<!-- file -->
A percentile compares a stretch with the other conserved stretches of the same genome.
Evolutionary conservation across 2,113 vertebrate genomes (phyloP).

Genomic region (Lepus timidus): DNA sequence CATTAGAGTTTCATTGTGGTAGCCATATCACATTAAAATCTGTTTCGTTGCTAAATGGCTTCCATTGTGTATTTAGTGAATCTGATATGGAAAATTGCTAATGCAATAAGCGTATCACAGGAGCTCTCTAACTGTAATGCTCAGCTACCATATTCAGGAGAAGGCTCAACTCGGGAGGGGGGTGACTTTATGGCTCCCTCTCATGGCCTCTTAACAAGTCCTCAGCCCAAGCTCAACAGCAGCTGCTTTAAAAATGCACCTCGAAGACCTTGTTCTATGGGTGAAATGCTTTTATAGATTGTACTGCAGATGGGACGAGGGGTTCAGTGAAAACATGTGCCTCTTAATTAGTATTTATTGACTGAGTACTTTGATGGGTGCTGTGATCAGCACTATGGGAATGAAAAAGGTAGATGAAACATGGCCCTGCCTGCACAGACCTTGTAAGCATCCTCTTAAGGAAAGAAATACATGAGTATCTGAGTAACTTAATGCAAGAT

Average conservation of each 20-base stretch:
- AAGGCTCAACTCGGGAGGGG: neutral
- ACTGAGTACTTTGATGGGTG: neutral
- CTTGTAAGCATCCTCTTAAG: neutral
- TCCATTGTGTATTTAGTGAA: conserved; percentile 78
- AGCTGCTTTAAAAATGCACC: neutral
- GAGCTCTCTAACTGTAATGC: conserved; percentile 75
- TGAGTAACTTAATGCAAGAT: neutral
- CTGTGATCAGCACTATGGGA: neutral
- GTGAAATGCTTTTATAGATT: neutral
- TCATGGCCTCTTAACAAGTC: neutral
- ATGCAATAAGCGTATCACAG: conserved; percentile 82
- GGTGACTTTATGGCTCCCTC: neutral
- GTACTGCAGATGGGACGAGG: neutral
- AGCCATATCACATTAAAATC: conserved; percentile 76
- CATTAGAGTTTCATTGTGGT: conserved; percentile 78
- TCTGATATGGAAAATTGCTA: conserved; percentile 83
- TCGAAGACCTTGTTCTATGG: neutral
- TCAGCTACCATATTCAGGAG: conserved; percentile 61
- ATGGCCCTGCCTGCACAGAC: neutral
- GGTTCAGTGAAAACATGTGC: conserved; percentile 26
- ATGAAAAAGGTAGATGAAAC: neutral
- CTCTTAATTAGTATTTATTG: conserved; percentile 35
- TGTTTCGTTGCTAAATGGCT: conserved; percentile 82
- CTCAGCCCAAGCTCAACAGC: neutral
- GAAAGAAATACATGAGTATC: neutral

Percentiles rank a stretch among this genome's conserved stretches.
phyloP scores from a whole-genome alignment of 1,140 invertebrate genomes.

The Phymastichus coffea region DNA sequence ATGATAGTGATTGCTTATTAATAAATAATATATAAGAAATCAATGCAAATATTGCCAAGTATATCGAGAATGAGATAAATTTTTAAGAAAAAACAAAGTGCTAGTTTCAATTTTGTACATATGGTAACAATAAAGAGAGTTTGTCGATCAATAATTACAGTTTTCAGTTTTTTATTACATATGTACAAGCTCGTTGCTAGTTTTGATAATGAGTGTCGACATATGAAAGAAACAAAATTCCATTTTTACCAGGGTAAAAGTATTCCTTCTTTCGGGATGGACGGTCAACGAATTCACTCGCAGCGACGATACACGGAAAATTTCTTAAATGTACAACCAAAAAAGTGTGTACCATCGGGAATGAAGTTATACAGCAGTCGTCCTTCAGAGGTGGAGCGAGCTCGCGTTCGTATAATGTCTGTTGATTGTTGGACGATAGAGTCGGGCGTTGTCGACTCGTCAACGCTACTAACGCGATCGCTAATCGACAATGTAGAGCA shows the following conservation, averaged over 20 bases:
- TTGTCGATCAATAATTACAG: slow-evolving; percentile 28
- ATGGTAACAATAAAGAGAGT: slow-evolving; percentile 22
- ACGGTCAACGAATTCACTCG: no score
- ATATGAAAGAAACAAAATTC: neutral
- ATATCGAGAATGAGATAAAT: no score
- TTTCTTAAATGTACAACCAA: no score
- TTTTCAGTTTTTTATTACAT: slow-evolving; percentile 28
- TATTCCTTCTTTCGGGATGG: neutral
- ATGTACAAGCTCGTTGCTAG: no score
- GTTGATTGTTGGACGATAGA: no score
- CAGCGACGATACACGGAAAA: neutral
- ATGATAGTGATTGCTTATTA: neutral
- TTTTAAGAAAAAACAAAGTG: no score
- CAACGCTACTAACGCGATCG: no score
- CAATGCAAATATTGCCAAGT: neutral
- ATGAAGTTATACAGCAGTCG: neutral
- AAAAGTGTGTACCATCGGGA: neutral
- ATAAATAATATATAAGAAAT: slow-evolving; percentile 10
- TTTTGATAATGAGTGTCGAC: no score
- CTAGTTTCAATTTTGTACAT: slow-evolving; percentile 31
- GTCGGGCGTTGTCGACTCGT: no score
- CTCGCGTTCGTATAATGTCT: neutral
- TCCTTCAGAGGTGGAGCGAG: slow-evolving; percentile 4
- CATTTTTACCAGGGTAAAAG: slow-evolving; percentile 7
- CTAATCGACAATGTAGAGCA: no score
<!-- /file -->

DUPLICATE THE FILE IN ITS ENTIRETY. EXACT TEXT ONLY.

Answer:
A percentile compares a stretch with the other conserved stretches of the same genome.
Evolutionary conservation across 2,113 vertebrate genomes (phyloP).

Genomic region (Lepus timidus): DNA sequence CATTAGAGTTTCATTGTGGTAGCCATATCACATTAAAATCTGTTTCGTTGCTAAATGGCTTCCATTGTGTATTTAGTGAATCTGATATGGAAAATTGCTAATGCAATAAGCGTATCACAGGAGCTCTCTAACTGTAATGCTCAGCTACCATATTCAGGAGAAGGCTCAACTCGGGAGGGGGGTGACTTTATGGCTCCCTCTCATGGCCTCTTAACAAGTCCTCAGCCCAAGCTCAACAGCAGCTGCTTTAAAAATGCACCTCGAAGACCTTGTTCTATGGGTGAAATGCTTTTATAGATTGTACTGCAGATGGGACGAGGGGTTCAGTGAAAACATGTGCCTCTTAATTAGTATTTATTGACTGAGTACTTTGATGGGTGCTGTGATCAGCACTATGGGAATGAAAAAGGTAGATGAAACATGGCCCTGCCTGCACAGACCTTGTAAGCATCCTCTTAAGGAAAGAAATACATGAGTATCTGAGTAACTTAATGCAAGAT

Average conservation of each 20-base stretch:
- AAGGCTCAACTCGGGAGGGG: neutral
- ACTGAGTACTTTGATGGGTG: neutral
- CTTGTAAGCATCCTCTTAAG: neutral
- TCCATTGTGTATTTAGTGAA: conserved; percentile 78
- AGCTGCTTTAAAAATGCACC: neutral
- GAGCTCTCTAACTGTAATGC: conserved; percentile 75
- TGAGTAACTTAATGCAAGAT: neutral
- CTGTGATCAGCACTATGGGA: neutral
- GTGAAATGCTTTTATAGATT: neutral
- TCATGGCCTCTTAACAAGTC: neutral
- ATGCAATAAGCGTATCACAG: conserved; percentile 82
- GGTGACTTTATGGCTCCCTC: neutral
- GTACTGCAGATGGGACGAGG: neutral
- AGCCATATCACATTAAAATC: conserved; percentile 76
- CATTAGAGTTTCATTGTGGT: conserved; percentile 78
- TCTGATATGGAAAATTGCTA: conserved; percentile 83
- TCGAAGACCTTGTTCTATGG: neutral
- TCAGCTACCATATTCAGGAG: conserved; percentile 61
- ATGGCCCTGCCTGCACAGAC: neutral
- GGTTCAGTGAAAACATGTGC: conserved; percentile 26
- ATGAAAAAGGTAGATGAAAC: neutral
- CTCTTAATTAGTATTTATTG: conserved; percentile 35
- TGTTTCGTTGCTAAATGGCT: conserved; percentile 82
- CTCAGCCCAAGCTCAACAGC: neutral
- GAAAGAAATACATGAGTATC: neutral

Percentiles rank a stretch among this genome's conserved stretches.
phyloP scores from a whole-genome alignment of 1,140 invertebrate genomes.

The Phymastichus coffea region DNA sequence ATGATAGTGATTGCTTATTAATAAATAATATATAAGAAATCAATGCAAATATTGCCAAGTATATCGAGAATGAGATAAATTTTTAAGAAAAAACAAAGTGCTAGTTTCAATTTTGTACATATGGTAACAATAAAGAGAGTTTGTCGATCAATAATTACAGTTTTCAGTTTTTTATTACATATGTACAAGCTCGTTGCTAGTTTTGATAATGAGTGTCGACATATGAAAGAAACAAAATTCCATTTTTACCAGGGTAAAAGTATTCCTTCTTTCGGGATGGACGGTCAACGAATTCACTCGCAGCGACGATACACGGAAAATTTCTTAAATGTACAACCAAAAAAGTGTGTACCATCGGGAATGAAGTTATACAGCAGTCGTCCTTCAGAGGTGGAGCGAGCTCGCGTTCGTATAATGTCTGTTGATTGTTGGACGATAGAGTCGGGCGTTGTCGACTCGTCAACGCTACTAACGCGATCGCTAATCGACAATGTAGAGCA shows the following conservation, averaged over 20 bases:
- TTGTCGATCAATAATTACAG: slow-evolving; percentile 28
- ATGGTAACAATAAAGAGAGT: slow-evolving; percentile 22
- ACGGTCAACGAATTCACTCG: no score
- ATATGAAAGAAACAAAATTC: neutral
- ATATCGAGAATGAGATAAAT: no score
- TTTCTTAAATGTACAACCAA: no score
- TTTTCAGTTTTTTATTACAT: slow-evolving; percentile 28
- TATTCCTTCTTTCGGGATGG: neutral
- ATGTACAAGCTCGTTGCTAG: no score
- GTTGATTGTTGGACGATAGA: no score
- CAGCGACGATACACGGAAAA: neutral
- ATGATAGTGATTGCTTATTA: neutral
- TTTTAAGAAAAAACAAAGTG: no score
- CAACGCTACTAACGCGATCG: no score
- CAATGCAAATATTGCCAAGT: neutral
- ATGAAGTTATACAGCAGTCG: neutral
- AAAAGTGTGTACCATCGGGA: neutral
- ATAAATAATATATAAGAAAT: slow-evolving; percentile 10
- TTTTGATAATGAGTGTCGAC: no score
- CTAGTTTCAATTTTGTACAT: slow-evolving; percentile 31
- GTCGGGCGTTGTCGACTCGT: no score
- CTCGCGTTCGTATAATGTCT: neutral
- TCCTTCAGAGGTGGAGCGAG: slow-evolving; percentile 4
- CATTTTTACCAGGGTAAAAG: slow-evolving; percentile 7
- CTAATCGACAATGTAGAGCA: no score